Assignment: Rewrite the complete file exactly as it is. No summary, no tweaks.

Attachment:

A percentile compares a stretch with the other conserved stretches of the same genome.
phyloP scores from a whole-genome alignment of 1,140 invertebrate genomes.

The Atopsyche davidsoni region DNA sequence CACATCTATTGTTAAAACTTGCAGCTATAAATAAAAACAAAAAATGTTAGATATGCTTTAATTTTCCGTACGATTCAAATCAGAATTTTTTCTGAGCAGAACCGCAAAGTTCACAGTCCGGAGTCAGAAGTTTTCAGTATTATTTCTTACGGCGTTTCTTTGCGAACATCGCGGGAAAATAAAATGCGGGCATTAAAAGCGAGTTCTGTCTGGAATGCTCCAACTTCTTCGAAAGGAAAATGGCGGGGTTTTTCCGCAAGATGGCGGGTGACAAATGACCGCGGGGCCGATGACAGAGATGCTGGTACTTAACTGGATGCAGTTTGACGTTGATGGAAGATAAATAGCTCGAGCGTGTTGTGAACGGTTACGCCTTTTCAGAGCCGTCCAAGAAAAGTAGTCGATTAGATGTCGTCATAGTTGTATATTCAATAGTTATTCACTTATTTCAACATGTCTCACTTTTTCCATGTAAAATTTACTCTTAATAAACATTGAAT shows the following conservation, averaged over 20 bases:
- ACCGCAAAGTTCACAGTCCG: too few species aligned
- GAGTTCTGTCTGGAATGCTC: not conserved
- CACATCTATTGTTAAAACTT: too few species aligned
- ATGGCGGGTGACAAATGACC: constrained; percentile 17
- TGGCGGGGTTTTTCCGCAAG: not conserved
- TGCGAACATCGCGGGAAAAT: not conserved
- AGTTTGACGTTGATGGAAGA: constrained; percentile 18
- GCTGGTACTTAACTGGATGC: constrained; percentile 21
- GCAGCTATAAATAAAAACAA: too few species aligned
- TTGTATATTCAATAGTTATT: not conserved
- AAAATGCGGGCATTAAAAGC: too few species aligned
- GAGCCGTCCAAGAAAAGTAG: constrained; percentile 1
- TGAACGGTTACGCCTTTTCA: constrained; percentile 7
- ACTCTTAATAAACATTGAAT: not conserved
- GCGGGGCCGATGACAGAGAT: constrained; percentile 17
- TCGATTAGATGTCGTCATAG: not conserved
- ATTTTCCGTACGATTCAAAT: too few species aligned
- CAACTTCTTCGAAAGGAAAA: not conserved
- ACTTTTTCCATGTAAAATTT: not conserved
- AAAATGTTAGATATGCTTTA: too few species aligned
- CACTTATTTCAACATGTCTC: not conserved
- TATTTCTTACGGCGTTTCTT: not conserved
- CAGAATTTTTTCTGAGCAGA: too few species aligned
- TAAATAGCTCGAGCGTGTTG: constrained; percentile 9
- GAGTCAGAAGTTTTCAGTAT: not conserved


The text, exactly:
A percentile compares a stretch with the other conserved stretches of the same genome.
phyloP scores from a whole-genome alignment of 1,140 invertebrate genomes.

The Atopsyche davidsoni region DNA sequence CACATCTATTGTTAAAACTTGCAGCTATAAATAAAAACAAAAAATGTTAGATATGCTTTAATTTTCCGTACGATTCAAATCAGAATTTTTTCTGAGCAGAACCGCAAAGTTCACAGTCCGGAGTCAGAAGTTTTCAGTATTATTTCTTACGGCGTTTCTTTGCGAACATCGCGGGAAAATAAAATGCGGGCATTAAAAGCGAGTTCTGTCTGGAATGCTCCAACTTCTTCGAAAGGAAAATGGCGGGGTTTTTCCGCAAGATGGCGGGTGACAAATGACCGCGGGGCCGATGACAGAGATGCTGGTACTTAACTGGATGCAGTTTGACGTTGATGGAAGATAAATAGCTCGAGCGTGTTGTGAACGGTTACGCCTTTTCAGAGCCGTCCAAGAAAAGTAGTCGATTAGATGTCGTCATAGTTGTATATTCAATAGTTATTCACTTATTTCAACATGTCTCACTTTTTCCATGTAAAATTTACTCTTAATAAACATTGAAT shows the following conservation, averaged over 20 bases:
- ACCGCAAAGTTCACAGTCCG: too few species aligned
- GAGTTCTGTCTGGAATGCTC: not conserved
- CACATCTATTGTTAAAACTT: too few species aligned
- ATGGCGGGTGACAAATGACC: constrained; percentile 17
- TGGCGGGGTTTTTCCGCAAG: not conserved
- TGCGAACATCGCGGGAAAAT: not conserved
- AGTTTGACGTTGATGGAAGA: constrained; percentile 18
- GCTGGTACTTAACTGGATGC: constrained; percentile 21
- GCAGCTATAAATAAAAACAA: too few species aligned
- TTGTATATTCAATAGTTATT: not conserved
- AAAATGCGGGCATTAAAAGC: too few species aligned
- GAGCCGTCCAAGAAAAGTAG: constrained; percentile 1
- TGAACGGTTACGCCTTTTCA: constrained; percentile 7
- ACTCTTAATAAACATTGAAT: not conserved
- GCGGGGCCGATGACAGAGAT: constrained; percentile 17
- TCGATTAGATGTCGTCATAG: not conserved
- ATTTTCCGTACGATTCAAAT: too few species aligned
- CAACTTCTTCGAAAGGAAAA: not conserved
- ACTTTTTCCATGTAAAATTT: not conserved
- AAAATGTTAGATATGCTTTA: too few species aligned
- CACTTATTTCAACATGTCTC: not conserved
- TATTTCTTACGGCGTTTCTT: not conserved
- CAGAATTTTTTCTGAGCAGA: too few species aligned
- TAAATAGCTCGAGCGTGTTG: constrained; percentile 9
- GAGTCAGAAGTTTTCAGTAT: not conserved